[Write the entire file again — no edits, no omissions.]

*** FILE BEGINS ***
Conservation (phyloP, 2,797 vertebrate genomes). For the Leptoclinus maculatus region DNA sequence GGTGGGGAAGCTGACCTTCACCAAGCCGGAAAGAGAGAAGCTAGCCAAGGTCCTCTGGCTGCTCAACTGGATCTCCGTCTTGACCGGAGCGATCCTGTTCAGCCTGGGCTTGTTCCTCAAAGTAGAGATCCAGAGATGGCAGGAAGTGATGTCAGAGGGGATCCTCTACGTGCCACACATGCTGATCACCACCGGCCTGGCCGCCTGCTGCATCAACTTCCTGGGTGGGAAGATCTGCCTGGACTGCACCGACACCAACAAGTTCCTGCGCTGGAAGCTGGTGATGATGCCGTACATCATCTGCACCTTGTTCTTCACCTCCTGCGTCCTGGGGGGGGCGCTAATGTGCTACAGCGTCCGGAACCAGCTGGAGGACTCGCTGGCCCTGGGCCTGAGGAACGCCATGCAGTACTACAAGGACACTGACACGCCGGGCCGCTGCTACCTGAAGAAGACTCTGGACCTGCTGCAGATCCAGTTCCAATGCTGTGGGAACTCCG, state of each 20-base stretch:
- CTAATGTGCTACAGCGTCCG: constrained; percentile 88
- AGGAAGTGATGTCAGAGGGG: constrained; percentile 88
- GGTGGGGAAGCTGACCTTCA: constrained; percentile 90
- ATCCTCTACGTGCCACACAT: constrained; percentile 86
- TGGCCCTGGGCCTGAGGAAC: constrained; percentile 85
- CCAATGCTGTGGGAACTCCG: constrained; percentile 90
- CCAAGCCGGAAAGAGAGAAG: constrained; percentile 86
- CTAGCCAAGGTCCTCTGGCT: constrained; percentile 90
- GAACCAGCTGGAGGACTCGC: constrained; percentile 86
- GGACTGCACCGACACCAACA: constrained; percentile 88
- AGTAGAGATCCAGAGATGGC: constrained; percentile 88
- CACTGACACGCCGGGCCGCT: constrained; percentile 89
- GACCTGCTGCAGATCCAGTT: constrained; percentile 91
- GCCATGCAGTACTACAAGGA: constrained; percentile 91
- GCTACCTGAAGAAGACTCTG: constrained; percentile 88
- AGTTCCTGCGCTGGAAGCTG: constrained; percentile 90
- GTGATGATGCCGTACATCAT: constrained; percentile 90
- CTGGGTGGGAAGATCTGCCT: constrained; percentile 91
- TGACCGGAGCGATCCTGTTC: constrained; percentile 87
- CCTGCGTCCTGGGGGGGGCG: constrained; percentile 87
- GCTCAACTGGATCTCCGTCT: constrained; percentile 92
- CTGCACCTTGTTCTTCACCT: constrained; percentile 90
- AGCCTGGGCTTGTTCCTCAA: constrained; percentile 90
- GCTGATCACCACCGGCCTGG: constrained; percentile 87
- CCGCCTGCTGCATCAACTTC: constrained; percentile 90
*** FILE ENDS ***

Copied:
Conservation (phyloP, 2,797 vertebrate genomes). For the Leptoclinus maculatus region DNA sequence GGTGGGGAAGCTGACCTTCACCAAGCCGGAAAGAGAGAAGCTAGCCAAGGTCCTCTGGCTGCTCAACTGGATCTCCGTCTTGACCGGAGCGATCCTGTTCAGCCTGGGCTTGTTCCTCAAAGTAGAGATCCAGAGATGGCAGGAAGTGATGTCAGAGGGGATCCTCTACGTGCCACACATGCTGATCACCACCGGCCTGGCCGCCTGCTGCATCAACTTCCTGGGTGGGAAGATCTGCCTGGACTGCACCGACACCAACAAGTTCCTGCGCTGGAAGCTGGTGATGATGCCGTACATCATCTGCACCTTGTTCTTCACCTCCTGCGTCCTGGGGGGGGCGCTAATGTGCTACAGCGTCCGGAACCAGCTGGAGGACTCGCTGGCCCTGGGCCTGAGGAACGCCATGCAGTACTACAAGGACACTGACACGCCGGGCCGCTGCTACCTGAAGAAGACTCTGGACCTGCTGCAGATCCAGTTCCAATGCTGTGGGAACTCCG, state of each 20-base stretch:
- CTAATGTGCTACAGCGTCCG: constrained; percentile 88
- AGGAAGTGATGTCAGAGGGG: constrained; percentile 88
- GGTGGGGAAGCTGACCTTCA: constrained; percentile 90
- ATCCTCTACGTGCCACACAT: constrained; percentile 86
- TGGCCCTGGGCCTGAGGAAC: constrained; percentile 85
- CCAATGCTGTGGGAACTCCG: constrained; percentile 90
- CCAAGCCGGAAAGAGAGAAG: constrained; percentile 86
- CTAGCCAAGGTCCTCTGGCT: constrained; percentile 90
- GAACCAGCTGGAGGACTCGC: constrained; percentile 86
- GGACTGCACCGACACCAACA: constrained; percentile 88
- AGTAGAGATCCAGAGATGGC: constrained; percentile 88
- CACTGACACGCCGGGCCGCT: constrained; percentile 89
- GACCTGCTGCAGATCCAGTT: constrained; percentile 91
- GCCATGCAGTACTACAAGGA: constrained; percentile 91
- GCTACCTGAAGAAGACTCTG: constrained; percentile 88
- AGTTCCTGCGCTGGAAGCTG: constrained; percentile 90
- GTGATGATGCCGTACATCAT: constrained; percentile 90
- CTGGGTGGGAAGATCTGCCT: constrained; percentile 91
- TGACCGGAGCGATCCTGTTC: constrained; percentile 87
- CCTGCGTCCTGGGGGGGGCG: constrained; percentile 87
- GCTCAACTGGATCTCCGTCT: constrained; percentile 92
- CTGCACCTTGTTCTTCACCT: constrained; percentile 90
- AGCCTGGGCTTGTTCCTCAA: constrained; percentile 90
- GCTGATCACCACCGGCCTGG: constrained; percentile 87
- CCGCCTGCTGCATCAACTTC: constrained; percentile 90